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Acta Vet Hung. 2005;53(1):113-24.

The molecular diagnosis of porcine viral diseases: a review.

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  • 1Department of Virology, Swedish University of Agricultural Sciences (SLU) and National Veterinary Institute (SVA), SE-756 89 Uppsala, Sweden. sandor.belak@sva.se

Abstract

The worldwide occurrence and re-occurrence of transboundary diseases like foot-and-mouth disease or classical swine fever indicates that there is a high need for the development of powerful, robust and high-capacity new diagnostic methods, which are able to detect the causative agents before they could spread to large populations and cause tremendous losses. This article reports the experiences of a research group on the development of molecular methods for the improved diagnosis of a range of porcine viral diseases, including diseases on List A of the Office International des Epizooties (OIE). Nucleic acid hybridisation and various polymerase chain reaction (PCR) assays have been applied for routine diagnosis of a large range of viral diseases. During the last one-and-a-half decade more than 40 nested PCR assays have been developed to detect a variety of DNA and RNA viruses. False positive and negative results are avoided by the use of special tools, practices and internal controls of amplification (mimics). Recently, real-time PCR methods (TaqMan, molecular beacons, Primer-Probe Energy Transfer system) have been developed for the diagnosis of a wide range of diseases, such as foot-and-mouth disease, swine vesicular disease and vesicular stomatitis. Multiplex PCR packages have been developed for the simultaneous detection of eight important viruses of swine. By introducing nucleic acid extraction and pipetting robotics, together with the multi-channel real-time PCR machines, the diagnostic procedures have become rapid, robust and automated. In order to standardise the real-time PCR assays, the rules of OIE are considered. By following the five steps of OIE standardisation and validation, the new diagnostic procedures are nationally and internationally standardised and harmonised. The rapid, powerful and internationally standardised molecular diagnosis contributes to the reduction of losses caused by the transboundary viral diseases in swine populations.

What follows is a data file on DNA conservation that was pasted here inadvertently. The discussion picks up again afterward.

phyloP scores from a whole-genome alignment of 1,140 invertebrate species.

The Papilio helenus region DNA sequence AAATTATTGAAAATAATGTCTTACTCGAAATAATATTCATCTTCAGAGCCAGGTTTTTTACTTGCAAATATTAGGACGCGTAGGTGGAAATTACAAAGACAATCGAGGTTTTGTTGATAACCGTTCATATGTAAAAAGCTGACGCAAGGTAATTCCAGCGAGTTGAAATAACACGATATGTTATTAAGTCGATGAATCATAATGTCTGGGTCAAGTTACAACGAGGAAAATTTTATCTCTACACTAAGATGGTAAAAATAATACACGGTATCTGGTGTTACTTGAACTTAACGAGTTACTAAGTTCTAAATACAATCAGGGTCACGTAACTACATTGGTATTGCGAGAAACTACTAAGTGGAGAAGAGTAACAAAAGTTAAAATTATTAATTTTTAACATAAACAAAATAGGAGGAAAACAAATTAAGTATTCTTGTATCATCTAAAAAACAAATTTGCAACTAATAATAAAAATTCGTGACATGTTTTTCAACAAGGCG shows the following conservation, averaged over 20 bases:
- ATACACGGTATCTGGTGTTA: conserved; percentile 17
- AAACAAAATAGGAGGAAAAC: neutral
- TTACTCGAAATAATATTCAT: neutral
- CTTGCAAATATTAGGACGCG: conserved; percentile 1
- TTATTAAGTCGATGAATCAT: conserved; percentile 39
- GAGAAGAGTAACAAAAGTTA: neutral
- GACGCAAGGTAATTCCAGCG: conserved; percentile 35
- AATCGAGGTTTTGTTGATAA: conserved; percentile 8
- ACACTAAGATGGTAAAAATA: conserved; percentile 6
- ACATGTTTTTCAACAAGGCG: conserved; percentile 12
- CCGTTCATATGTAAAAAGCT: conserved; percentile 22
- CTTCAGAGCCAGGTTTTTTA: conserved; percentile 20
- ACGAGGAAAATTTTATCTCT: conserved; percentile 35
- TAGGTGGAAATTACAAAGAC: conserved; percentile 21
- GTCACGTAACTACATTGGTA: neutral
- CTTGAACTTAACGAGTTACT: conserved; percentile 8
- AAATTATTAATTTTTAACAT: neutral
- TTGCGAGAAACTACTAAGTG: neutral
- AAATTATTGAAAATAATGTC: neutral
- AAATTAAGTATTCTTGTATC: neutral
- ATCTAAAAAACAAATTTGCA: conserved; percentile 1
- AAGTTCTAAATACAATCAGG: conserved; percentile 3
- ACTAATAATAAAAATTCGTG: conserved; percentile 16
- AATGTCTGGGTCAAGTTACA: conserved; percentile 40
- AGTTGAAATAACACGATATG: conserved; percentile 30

PMID:
15782664
[PubMed - indexed for MEDLINE]
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